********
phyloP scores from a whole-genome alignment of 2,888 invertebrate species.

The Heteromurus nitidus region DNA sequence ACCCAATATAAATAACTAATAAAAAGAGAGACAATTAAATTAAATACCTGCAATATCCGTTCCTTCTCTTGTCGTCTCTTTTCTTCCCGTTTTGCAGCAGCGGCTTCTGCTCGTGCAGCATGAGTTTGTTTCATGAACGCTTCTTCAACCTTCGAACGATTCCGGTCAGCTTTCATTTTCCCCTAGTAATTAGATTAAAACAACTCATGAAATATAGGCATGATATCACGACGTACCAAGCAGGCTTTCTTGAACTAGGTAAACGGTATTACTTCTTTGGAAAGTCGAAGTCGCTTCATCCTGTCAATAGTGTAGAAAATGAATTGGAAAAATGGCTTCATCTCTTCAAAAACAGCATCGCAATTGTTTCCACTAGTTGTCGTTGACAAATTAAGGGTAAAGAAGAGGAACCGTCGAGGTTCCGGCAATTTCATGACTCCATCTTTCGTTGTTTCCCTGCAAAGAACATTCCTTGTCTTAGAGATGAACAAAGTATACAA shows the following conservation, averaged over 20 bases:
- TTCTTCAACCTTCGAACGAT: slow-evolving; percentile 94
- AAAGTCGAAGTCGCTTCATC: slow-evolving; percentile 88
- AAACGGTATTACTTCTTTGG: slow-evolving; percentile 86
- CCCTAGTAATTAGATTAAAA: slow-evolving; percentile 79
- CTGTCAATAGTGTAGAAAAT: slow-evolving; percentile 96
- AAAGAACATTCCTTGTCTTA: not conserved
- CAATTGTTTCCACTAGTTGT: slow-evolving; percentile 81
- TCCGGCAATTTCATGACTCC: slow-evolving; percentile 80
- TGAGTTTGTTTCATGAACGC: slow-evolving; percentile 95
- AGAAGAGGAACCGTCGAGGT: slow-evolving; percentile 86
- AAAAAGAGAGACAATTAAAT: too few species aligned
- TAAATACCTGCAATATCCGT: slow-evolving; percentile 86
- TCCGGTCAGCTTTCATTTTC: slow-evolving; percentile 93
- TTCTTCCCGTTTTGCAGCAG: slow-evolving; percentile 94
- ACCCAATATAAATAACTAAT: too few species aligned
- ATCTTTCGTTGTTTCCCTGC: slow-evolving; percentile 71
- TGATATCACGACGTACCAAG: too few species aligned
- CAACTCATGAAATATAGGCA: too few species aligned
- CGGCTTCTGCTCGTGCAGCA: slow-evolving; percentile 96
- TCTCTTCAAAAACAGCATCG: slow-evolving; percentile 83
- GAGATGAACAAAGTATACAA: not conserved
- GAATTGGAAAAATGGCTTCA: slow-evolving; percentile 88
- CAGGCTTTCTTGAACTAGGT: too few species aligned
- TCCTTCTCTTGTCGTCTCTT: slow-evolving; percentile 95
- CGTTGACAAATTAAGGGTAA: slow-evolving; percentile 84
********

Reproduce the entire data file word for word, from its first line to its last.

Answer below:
phyloP scores from a whole-genome alignment of 2,888 invertebrate species.

The Heteromurus nitidus region DNA sequence ACCCAATATAAATAACTAATAAAAAGAGAGACAATTAAATTAAATACCTGCAATATCCGTTCCTTCTCTTGTCGTCTCTTTTCTTCCCGTTTTGCAGCAGCGGCTTCTGCTCGTGCAGCATGAGTTTGTTTCATGAACGCTTCTTCAACCTTCGAACGATTCCGGTCAGCTTTCATTTTCCCCTAGTAATTAGATTAAAACAACTCATGAAATATAGGCATGATATCACGACGTACCAAGCAGGCTTTCTTGAACTAGGTAAACGGTATTACTTCTTTGGAAAGTCGAAGTCGCTTCATCCTGTCAATAGTGTAGAAAATGAATTGGAAAAATGGCTTCATCTCTTCAAAAACAGCATCGCAATTGTTTCCACTAGTTGTCGTTGACAAATTAAGGGTAAAGAAGAGGAACCGTCGAGGTTCCGGCAATTTCATGACTCCATCTTTCGTTGTTTCCCTGCAAAGAACATTCCTTGTCTTAGAGATGAACAAAGTATACAA shows the following conservation, averaged over 20 bases:
- TTCTTCAACCTTCGAACGAT: slow-evolving; percentile 94
- AAAGTCGAAGTCGCTTCATC: slow-evolving; percentile 88
- AAACGGTATTACTTCTTTGG: slow-evolving; percentile 86
- CCCTAGTAATTAGATTAAAA: slow-evolving; percentile 79
- CTGTCAATAGTGTAGAAAAT: slow-evolving; percentile 96
- AAAGAACATTCCTTGTCTTA: not conserved
- CAATTGTTTCCACTAGTTGT: slow-evolving; percentile 81
- TCCGGCAATTTCATGACTCC: slow-evolving; percentile 80
- TGAGTTTGTTTCATGAACGC: slow-evolving; percentile 95
- AGAAGAGGAACCGTCGAGGT: slow-evolving; percentile 86
- AAAAAGAGAGACAATTAAAT: too few species aligned
- TAAATACCTGCAATATCCGT: slow-evolving; percentile 86
- TCCGGTCAGCTTTCATTTTC: slow-evolving; percentile 93
- TTCTTCCCGTTTTGCAGCAG: slow-evolving; percentile 94
- ACCCAATATAAATAACTAAT: too few species aligned
- ATCTTTCGTTGTTTCCCTGC: slow-evolving; percentile 71
- TGATATCACGACGTACCAAG: too few species aligned
- CAACTCATGAAATATAGGCA: too few species aligned
- CGGCTTCTGCTCGTGCAGCA: slow-evolving; percentile 96
- TCTCTTCAAAAACAGCATCG: slow-evolving; percentile 83
- GAGATGAACAAAGTATACAA: not conserved
- GAATTGGAAAAATGGCTTCA: slow-evolving; percentile 88
- CAGGCTTTCTTGAACTAGGT: too few species aligned
- TCCTTCTCTTGTCGTCTCTT: slow-evolving; percentile 95
- CGTTGACAAATTAAGGGTAA: slow-evolving; percentile 84